129 minutes| U.K.| 2011| Colour| D-Cinema

As you’d expect from the director of Red Road and Fish Tank, Andrea Arnold’s take on Emily Brontë’s famous 1847 novel has little truck with the usual heritage-cinema respectability. After all, this is 19th-century Yorkshire, up on the wild and windy moors, where life is cold, muddy and insular, and while a dark-skinned young boy named Heathcliff is welcomed into the Earnshaw family’s modest household as an act of charity, the young Cathy is the only one who takes the newcomer to her heart. Thus the seeds are sown for a dangerous passion which will come back to haunt both parties later, a scenario rendered with tactile immediacy by Arnold and her brilliantly sensitive cameraman Robbie Ryan.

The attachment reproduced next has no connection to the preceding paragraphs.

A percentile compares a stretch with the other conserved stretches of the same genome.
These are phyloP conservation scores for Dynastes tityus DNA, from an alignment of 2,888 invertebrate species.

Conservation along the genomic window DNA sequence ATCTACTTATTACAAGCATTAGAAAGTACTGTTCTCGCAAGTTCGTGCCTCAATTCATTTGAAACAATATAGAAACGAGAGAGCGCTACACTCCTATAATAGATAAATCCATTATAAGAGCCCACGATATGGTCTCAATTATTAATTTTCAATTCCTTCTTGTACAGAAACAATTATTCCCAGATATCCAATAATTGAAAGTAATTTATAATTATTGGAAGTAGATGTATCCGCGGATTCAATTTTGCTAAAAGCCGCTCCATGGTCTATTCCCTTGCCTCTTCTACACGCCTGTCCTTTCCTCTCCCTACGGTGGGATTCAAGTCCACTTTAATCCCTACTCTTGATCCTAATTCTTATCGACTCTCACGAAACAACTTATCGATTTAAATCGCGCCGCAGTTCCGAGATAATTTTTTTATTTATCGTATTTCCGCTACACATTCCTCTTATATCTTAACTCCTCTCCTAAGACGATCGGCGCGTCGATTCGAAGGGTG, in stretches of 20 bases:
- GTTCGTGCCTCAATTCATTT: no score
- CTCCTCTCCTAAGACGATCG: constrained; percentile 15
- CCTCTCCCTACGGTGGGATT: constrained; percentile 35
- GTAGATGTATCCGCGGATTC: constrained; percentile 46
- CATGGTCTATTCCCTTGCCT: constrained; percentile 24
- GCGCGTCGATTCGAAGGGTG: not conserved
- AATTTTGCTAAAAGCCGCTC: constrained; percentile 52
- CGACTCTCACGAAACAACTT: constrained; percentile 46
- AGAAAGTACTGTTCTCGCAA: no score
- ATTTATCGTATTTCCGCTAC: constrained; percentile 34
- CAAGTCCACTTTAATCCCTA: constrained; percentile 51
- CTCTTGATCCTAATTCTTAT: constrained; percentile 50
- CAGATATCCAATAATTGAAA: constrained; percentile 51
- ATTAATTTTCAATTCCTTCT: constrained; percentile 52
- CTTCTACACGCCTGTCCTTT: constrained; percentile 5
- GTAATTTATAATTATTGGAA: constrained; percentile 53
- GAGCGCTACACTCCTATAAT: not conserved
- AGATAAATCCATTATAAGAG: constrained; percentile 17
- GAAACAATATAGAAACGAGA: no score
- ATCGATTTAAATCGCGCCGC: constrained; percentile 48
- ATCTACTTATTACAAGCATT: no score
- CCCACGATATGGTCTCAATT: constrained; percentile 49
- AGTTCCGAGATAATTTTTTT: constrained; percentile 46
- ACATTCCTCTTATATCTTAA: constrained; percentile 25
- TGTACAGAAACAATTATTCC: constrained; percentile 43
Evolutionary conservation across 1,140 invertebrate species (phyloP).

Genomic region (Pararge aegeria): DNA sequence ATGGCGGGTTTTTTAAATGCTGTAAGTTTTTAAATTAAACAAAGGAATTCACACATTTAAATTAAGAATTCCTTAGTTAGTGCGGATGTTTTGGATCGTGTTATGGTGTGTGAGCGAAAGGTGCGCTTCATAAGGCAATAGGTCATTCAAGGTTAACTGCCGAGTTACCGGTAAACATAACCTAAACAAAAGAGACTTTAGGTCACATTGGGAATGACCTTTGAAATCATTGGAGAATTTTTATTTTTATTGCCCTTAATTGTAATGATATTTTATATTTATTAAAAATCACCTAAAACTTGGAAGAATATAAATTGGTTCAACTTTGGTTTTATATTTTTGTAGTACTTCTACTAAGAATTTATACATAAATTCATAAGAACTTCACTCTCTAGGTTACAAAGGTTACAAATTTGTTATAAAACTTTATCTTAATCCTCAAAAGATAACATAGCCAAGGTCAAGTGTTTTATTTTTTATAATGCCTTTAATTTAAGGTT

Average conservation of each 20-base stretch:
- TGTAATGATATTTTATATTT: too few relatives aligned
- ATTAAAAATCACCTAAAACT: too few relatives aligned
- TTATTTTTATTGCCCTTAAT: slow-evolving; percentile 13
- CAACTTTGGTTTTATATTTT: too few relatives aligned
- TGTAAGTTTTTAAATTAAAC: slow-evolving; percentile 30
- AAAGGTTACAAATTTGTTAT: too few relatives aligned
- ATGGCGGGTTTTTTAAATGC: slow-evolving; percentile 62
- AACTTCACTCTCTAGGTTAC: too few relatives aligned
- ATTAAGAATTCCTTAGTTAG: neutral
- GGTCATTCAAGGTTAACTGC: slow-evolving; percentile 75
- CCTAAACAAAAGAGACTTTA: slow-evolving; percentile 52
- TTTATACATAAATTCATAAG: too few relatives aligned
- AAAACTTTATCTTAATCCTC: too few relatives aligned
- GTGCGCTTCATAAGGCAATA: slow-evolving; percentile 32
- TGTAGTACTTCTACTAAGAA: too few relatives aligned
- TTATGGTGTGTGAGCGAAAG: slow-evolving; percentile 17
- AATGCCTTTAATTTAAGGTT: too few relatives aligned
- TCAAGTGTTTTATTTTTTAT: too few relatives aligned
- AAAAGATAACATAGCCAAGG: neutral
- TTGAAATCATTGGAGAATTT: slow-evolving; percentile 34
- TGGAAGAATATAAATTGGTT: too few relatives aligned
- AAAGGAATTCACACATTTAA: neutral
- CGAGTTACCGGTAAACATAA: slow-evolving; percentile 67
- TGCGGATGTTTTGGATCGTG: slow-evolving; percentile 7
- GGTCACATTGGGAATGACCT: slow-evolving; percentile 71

Not all of the performers (Arnold’s usual blend of professionals and non-professionals) are as assured as the filmmaker herself, but this raw, brooding and astringent response to a classic novel encourages us to look again at a story we all thought we knew. (Notes by Trevor Johnston.)

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